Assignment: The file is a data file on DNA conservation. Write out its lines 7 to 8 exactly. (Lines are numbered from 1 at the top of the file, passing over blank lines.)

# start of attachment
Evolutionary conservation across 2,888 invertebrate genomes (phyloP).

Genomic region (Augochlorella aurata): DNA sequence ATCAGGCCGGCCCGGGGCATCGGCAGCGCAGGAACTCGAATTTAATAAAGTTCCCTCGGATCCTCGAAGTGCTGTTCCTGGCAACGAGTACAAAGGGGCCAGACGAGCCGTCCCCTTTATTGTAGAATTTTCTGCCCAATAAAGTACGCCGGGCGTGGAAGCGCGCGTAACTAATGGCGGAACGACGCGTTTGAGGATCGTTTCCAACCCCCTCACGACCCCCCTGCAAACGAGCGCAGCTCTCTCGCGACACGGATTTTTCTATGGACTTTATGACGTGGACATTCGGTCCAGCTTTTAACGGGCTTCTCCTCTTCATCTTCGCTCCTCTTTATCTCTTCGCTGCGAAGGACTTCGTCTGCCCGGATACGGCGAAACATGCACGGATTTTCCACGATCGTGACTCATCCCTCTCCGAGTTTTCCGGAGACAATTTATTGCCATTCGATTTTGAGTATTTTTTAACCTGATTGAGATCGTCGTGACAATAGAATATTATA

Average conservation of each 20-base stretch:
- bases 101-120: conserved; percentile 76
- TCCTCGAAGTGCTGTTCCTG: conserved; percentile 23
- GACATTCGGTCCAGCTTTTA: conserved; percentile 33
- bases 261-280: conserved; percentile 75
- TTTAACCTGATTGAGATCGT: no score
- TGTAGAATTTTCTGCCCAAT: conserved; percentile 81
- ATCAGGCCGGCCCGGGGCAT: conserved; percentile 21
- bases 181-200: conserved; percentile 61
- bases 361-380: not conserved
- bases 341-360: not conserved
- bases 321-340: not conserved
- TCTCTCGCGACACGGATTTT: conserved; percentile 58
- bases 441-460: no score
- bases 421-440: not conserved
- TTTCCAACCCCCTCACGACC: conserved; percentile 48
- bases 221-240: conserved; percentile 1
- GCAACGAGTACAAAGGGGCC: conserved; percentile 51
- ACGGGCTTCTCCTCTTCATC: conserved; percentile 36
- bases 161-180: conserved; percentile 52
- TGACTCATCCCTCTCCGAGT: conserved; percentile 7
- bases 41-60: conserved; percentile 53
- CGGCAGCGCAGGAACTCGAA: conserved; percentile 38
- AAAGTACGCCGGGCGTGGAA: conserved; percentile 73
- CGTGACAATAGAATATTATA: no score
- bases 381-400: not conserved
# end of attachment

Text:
- bases 261-280: conserved; percentile 75
- TTTAACCTGATTGAGATCGT: no score